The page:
There is an entire industry out there that promises to turn people into professional screenwriters for beaucoup $$$. The list of screenwriting courses and how-to books is endless, driven by the sheer number of hopefuls who want to make a living writing for film and TV.
Unfortunately, some of that offering advice have no credible background in the industry. For instance, I once worked with a guy who ran a major screenwriting course and his sole credit was short. Those students paid the college over $200k a year, and I only ever heard of one of them finding work in the industry.
The level of detail offered by some self-appointed gurus is astounding. But most of their instructions are far too technical and inhibit the author’s natural story-telling ability. They are like engineering-grade blueprints for writing by the numbers. “If you fill in all the little boxes, you will end up with a good screenplay that will sell.” It just does not work that way and ironically is one of the reasons there is an increasing number of articles claiming that AI will soon be able to replace screenwriters.
But AI will never have the raw life experience of a human-driven to create a film.
Avoid Pitfalls When Selling a Script
Every producer and studio executive I have ever known is looking for something original, but originality is not just in the idea, it is also in the execution. If everyone is taking similar screenwriting courses and reading the same books, like McKee’s Story for instance, the writing also becomes very similar. Screenwriting Gurus insist that certain things need to happen by or on certain pages, and studio script analysts are now trained to look for those things. If they are not there, the script automatically gets the thumbs down, which leaves the writer trying to do something original up the proverbial creek.
Some of the worst culprits are development people. Here’s a newsflash. The vast majority of D-people do not get close to getting a script made, that is why they’re sometimes called “no-people”. Like everyone, most D-people are doing the best they can at the jobs they’re holding, but they’re not generally the ones who say yes to a project.
Most scripts are bought and made when a senior agent at CAA for instance calls the head of Imagine Entertainment, or some such credible company, and does the deal. Then the script gets passed down to the D-people to handle the re-writes and claims credit for getting the movie made. My advice is to avoid these people at all costs. Once your script is in the system as a “pass” you will not be able to access anyone else at that company, so you had better wait till you can access someone who has the power to have your script bought and made.
With over 15 years in the industry as an agent and producer, I have known hundreds of D-people and have tracked them. Maybe a handful ever got a film made. One of the key objectives for any screenwriter needs to be to find a way around Development people (something I will write about next week).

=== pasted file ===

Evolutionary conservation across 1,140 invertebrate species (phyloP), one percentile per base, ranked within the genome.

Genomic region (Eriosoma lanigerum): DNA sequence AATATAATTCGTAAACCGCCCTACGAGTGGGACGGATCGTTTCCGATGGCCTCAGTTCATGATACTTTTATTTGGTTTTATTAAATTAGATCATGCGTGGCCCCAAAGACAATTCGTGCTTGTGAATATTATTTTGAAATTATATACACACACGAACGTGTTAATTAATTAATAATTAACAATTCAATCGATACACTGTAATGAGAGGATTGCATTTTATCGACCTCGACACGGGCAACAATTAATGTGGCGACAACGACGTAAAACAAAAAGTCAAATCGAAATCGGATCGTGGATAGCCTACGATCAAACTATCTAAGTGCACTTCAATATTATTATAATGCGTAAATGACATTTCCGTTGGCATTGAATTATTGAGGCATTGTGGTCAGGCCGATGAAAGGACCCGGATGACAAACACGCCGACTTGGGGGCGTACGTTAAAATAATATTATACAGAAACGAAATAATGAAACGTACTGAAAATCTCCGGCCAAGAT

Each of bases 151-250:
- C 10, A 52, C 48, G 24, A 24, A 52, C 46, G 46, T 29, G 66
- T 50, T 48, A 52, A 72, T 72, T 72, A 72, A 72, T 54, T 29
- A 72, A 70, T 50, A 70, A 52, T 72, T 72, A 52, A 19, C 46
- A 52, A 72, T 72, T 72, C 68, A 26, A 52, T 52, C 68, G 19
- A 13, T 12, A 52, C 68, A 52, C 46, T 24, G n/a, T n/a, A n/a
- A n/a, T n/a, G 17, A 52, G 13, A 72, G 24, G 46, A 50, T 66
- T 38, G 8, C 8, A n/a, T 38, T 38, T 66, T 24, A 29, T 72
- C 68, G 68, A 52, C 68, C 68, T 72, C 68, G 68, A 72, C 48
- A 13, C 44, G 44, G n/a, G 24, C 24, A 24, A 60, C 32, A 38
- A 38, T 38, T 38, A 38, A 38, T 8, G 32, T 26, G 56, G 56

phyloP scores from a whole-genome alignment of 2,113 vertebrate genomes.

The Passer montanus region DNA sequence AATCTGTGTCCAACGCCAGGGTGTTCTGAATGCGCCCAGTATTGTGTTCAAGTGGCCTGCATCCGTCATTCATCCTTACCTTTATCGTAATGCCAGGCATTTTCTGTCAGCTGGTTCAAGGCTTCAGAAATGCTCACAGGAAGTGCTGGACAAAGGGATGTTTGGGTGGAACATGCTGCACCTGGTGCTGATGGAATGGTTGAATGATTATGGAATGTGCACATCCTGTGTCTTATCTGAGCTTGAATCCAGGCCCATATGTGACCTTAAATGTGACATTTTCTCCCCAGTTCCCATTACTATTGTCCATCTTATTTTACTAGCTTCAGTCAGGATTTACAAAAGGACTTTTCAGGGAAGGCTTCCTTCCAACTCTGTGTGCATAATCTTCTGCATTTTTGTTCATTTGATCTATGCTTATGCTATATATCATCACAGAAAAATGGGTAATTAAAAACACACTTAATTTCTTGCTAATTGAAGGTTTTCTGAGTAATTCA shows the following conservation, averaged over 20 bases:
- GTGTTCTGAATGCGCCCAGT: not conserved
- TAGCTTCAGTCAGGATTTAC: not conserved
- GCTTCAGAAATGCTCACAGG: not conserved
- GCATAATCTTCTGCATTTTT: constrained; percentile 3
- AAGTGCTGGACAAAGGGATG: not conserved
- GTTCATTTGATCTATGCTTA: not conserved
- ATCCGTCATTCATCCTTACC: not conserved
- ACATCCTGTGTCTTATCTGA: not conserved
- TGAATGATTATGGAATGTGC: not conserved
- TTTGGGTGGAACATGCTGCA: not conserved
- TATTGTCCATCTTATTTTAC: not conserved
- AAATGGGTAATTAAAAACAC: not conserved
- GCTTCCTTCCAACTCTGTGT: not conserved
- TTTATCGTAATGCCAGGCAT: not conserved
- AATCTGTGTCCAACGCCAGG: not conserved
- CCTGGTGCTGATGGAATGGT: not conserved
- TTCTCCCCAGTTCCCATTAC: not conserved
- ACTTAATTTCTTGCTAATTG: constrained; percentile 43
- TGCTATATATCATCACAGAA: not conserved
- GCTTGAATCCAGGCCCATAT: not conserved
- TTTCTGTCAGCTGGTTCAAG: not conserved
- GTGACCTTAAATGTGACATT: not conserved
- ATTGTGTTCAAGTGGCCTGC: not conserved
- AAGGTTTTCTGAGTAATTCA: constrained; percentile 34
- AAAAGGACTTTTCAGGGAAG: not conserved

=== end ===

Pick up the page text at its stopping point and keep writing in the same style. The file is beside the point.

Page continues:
And you thought all you had to do was to write a good script!
One of my favorite past times as an agent, when on the receiving end of a pass from a D-person on a client’s script, was to quiz them about exactly why. What had not worked for them? I would without exception get an earful of industry cliches that could have applied to any script ever written, but I when I pressed them on character X for instance and his interaction with character Z, they would have another call coming in! I would quiz them and get their thoughts on character Y, when there was no such character in the entire screenplay and they would always suggest the character needed more of an arc, a more developed psychological profile, etc.
Try asking questions the next time someone turns your script down. Be polite, of course, and professional, but see if they have feedback. It might be purely subjective and they didn’t give your script the read it deserves, or you might get a decent suggestion. Just beware of following feedback that doesn’t fit your vision. Not everyone with an opinion knows what’s best for your film.
It’s All in the Storytelling
Try telling your eight-year-old nephew a story. Really hold his attention. The kid could not care less about act breaks, turning points, and all that industry, development-speak. You are going to have to dig deep to keep his attention, and that takes you back to a primal story-telling ability. Without it, the industry will turn you into another by-the-numbers hack. With it, you rock. You stand out from the crowd, and, with some hard work and networking, you can cut your own check.
Ever read a script with none of the turning points, act breaks, inciting incidents in the expected places, but you could not put it down? How about the script with everything to the letter that was so lame that it felt like driving a car with the handbrake on?
One of the best storytellers I ever worked with was the brother of a very well-known actress. I would walk this guy into a pitch meeting with the head of New Line, Universal, or Tri-Star and he would just tell them a story. He would pitch the entire film for ninety minutes and no studio head ever stopped him, no one ever checked their email or took a call. They were fascinated. Somebody was telling them an actual story, and they loved it. He ended up with a hugely rich deal and has done very well for himself.
Now, I am obviously not recommending that you start pitching your entire script on your next pitch meetings, but what I am recommending is: push the envelope. Don’t be a clone. Find real filmmakers to work with, people who have stood behind a camera and will work with you because they want to get back there.
Stand out from the crowd. Play to your strengths and find a way to reconnect with that storyteller in you.